2097RA_sesh_hi-resBy Franklin Abbott

Sisters Leah Song and Chloe Smith, who headline the “Slow Music” band Rising Appalachia, will be coming home to Little Five Points, the neighborhood they grew up in, and Variety Playhouse on Friday, Dec. 18. The sisters took the inspiration for the name of their band from frequent trips to the mountains with their mother when they were kids?. Now based in Asheville, they are on tour with bassist David Brown and percussionist Biko Casini promoting their new album Wider Circles.

?This is the fifth album for the band and brings together their signature mix of folk standards, traditional hymns and activist anthems. They have clocked over 14,000 miles touring the U.S. and have been featured on NPR’s All Things Considered. They have performed in venues as varied as Emory University’s  Schwartz Center, the Naropa Institute and Edinburgh’s Fringe Festival. Rising Appalachia shows often feature acrobats, world musicians and spoken word artists.

INtown interviewed Chloe Smith ahead of Friday’s show.

Did you and your sister grow up in a musical family? How did you begin singing together?
Yes. We grew up in Little Points to a musical family and extended family of fiddlers and contra dance callers and blues harmonica players and spoken word artists. Atlanta has always had a diverse spectrum of artists amidst its layers, and we happily grew up in many different styles and sounds. Our mother used to sing us harmony parts to various songs in our ears at a young age so that we could hear how the sounds stacked up and complemented one another, and how some notes would bounce or create tension with other notes. It was all a learning by ear process. Leah probably began singing to me when I was in our moms womb, as older sibling do to that nebulous bump that is to become a sister, but as adults we stepped it up a notch and sang often as young adults to and with one another.

Your music is both personal and political. What current issues are inspiring your music the most?Oh, there are so many! It’s hard to not get overwhelmed, as we all know. However, right now we have pushed the compass over to the prison industrial complex and the mindfulness work of The Prison Yoga Project, as well as some pressing environmental issues such as fracking and mountaintop removal. We also have been inspired by some of the Permaculture Action work of our fellow musician and friend t?he Polish Ambassador, who aims to bring permaculture work days to each town that he performs in. Mostly, it’s about consistently using our voice and “gathering the people” strength to highlight local projects and nonprofit ground work in each town we stop through.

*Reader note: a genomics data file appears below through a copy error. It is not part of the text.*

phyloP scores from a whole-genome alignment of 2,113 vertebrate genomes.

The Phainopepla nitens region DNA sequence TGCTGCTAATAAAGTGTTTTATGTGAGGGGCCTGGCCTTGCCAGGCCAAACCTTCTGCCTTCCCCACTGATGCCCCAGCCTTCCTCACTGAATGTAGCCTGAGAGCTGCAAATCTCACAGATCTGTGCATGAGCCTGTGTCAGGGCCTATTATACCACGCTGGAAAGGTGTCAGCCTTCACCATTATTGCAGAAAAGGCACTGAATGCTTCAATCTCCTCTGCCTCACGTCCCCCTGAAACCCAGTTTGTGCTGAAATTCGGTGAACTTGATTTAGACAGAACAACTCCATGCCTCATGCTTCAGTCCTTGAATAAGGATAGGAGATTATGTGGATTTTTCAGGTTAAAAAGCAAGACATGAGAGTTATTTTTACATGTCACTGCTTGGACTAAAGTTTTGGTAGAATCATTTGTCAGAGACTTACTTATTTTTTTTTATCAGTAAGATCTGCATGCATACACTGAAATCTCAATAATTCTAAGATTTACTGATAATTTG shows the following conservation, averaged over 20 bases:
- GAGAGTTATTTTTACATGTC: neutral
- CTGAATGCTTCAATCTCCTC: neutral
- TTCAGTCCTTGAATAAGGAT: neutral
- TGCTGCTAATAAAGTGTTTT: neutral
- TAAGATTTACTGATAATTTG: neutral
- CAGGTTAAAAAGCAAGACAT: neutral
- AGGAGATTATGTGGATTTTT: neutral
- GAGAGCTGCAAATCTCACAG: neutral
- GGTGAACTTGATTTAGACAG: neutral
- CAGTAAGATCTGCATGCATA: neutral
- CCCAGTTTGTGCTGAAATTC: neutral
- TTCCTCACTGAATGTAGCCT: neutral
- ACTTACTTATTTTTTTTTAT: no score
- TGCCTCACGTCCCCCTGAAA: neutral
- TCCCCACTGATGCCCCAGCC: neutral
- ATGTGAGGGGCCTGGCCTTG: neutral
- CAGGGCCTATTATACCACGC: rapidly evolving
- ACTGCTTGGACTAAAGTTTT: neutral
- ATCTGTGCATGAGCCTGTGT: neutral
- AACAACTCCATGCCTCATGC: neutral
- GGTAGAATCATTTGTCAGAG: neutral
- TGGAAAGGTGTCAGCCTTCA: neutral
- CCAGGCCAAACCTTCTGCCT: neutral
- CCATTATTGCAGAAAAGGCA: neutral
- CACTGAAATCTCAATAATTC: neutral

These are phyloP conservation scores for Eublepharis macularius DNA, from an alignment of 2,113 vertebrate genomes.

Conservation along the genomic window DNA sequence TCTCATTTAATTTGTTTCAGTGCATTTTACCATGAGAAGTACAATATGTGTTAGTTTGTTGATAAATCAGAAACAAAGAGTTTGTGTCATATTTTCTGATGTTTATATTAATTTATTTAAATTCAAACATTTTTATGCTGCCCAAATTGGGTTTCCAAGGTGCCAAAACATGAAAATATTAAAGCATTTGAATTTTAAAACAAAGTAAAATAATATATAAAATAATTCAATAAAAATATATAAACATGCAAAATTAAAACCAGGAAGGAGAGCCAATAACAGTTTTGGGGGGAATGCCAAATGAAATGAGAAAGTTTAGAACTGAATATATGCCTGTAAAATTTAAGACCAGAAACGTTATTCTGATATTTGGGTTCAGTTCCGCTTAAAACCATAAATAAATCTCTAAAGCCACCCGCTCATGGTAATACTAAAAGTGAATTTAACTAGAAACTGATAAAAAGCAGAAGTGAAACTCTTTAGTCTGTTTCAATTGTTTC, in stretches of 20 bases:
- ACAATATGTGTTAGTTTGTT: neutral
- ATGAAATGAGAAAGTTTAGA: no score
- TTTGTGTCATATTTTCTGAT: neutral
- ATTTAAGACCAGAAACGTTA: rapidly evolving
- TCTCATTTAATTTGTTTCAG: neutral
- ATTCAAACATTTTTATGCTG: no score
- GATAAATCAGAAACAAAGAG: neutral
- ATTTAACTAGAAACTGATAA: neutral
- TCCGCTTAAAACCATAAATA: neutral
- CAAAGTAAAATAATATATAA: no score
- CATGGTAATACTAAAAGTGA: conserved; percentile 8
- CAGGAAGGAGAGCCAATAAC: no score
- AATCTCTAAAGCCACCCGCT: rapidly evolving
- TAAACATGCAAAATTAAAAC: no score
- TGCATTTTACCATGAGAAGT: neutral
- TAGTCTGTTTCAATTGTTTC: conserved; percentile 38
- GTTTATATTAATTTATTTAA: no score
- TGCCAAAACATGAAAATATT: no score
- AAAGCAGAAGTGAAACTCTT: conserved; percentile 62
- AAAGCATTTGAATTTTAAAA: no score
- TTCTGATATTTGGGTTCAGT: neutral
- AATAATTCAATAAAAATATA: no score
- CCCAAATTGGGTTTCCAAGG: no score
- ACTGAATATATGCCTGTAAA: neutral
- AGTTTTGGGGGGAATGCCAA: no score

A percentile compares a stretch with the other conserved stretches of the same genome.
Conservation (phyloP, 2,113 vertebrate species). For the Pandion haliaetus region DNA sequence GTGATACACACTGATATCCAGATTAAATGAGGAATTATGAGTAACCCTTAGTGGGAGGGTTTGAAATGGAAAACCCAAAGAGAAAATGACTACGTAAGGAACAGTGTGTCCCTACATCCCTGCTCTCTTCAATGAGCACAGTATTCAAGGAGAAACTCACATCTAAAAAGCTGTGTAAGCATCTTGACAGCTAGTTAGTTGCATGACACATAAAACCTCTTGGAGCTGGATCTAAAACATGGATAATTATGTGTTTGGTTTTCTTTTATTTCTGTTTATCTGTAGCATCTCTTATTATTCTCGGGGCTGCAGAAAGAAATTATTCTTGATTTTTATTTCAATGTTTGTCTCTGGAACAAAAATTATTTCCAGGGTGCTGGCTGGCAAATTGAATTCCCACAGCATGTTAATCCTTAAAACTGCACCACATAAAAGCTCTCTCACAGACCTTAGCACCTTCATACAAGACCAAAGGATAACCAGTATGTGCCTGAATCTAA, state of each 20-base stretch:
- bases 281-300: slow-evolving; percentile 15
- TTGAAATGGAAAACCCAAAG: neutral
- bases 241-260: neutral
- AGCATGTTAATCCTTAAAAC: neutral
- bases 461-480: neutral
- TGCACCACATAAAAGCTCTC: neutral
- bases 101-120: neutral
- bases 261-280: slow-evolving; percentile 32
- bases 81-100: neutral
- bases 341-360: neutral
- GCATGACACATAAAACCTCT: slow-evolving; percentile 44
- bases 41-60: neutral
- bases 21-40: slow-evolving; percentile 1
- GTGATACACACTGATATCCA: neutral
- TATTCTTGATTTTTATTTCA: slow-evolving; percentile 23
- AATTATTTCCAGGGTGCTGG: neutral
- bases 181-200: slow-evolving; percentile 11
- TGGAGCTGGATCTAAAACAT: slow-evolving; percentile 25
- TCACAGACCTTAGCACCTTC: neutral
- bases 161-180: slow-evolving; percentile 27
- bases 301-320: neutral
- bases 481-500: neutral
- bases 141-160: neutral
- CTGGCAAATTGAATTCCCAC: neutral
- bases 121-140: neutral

You work with an ensemble of other artists. Two of the poets you have worked with are based in Atlanta, mother and daughter Alice Lovelace and Theresa Davis. Can you talk about working with them and how you include other artists in your concerts?
Alice Lovelace and Theresa are staples and bright lights in the Atlanta art and poetry scene. Leah visited Theresa at the Horizon School and taught with her class years back when we all lived in Little Five Points, and since then our friendship and creative collaborations have extended all over the country. Spoken word has always been one of our favorite things to open up a concert with as it really draws the audience deeply into a listening space and sort of strips away any layers of distraction that one might have walking into a busy concert hall. That being said, and after watching countless poets, Theresa still strikes us as one of the most authentic, hilarious, and vibrant poets that we know. Each time she opens a show for us we get ample feedback raving about her impact. It’s a treat and a treasure to build creative partnerships throughout the years and support one another’s growth and journeys as artists and friends.

How do you experience the creative process when you are writing songs and developing performances?
Its a slippery, mysterious, seductive process that requires one part song-catching (as Bobby McFerrin says) and one part song creation from the ground up. You have to be an empty vessel to receive and/or coax the damn thing out sometimes!

Talk a little about your upcoming shows in Atlanta and Athens. What can your audience anticipate about your performances here?
Well, Atlanta is our hometown. We used to sneak into the Variety Playhouse for hip hop and Ani Difranco shows in our teenage years. There is a certain rebellious yet extremely comfortable air about performing in your hometown. The stakes are high, and yet, there’s always more family in the room than any other show that year. So, for this show, we are looking forward to hearing Brock’s work ( from Little Tybee ) opening the evening, as well as some of Theresa’s new slammin’ poems, also showcasing our drummers newest collaborative project of traditional music from Burkina Faso with his teacher Arouna Diarra. In addition, of course, the Rising Appalachia sound boat will also be playing all our new songs from our new album, Wider Circles, which the Atlanta audience has yet to hear. So, lots of art, lots of heart and a good final cheers to a long year of creation.

?For tickets and information to Rising Appalachia at Variety Playhouse, visit this link.

Franklin Abbott is an Atlanta psychotherapist and consultant, poet and writer. www.franklinabbott.com

Collin Kelley

Collin Kelley has been the editor of Atlanta Intown for two decades and has been a journalist and freelance writer for 35 years. He’s also an award-winning poet and novelist.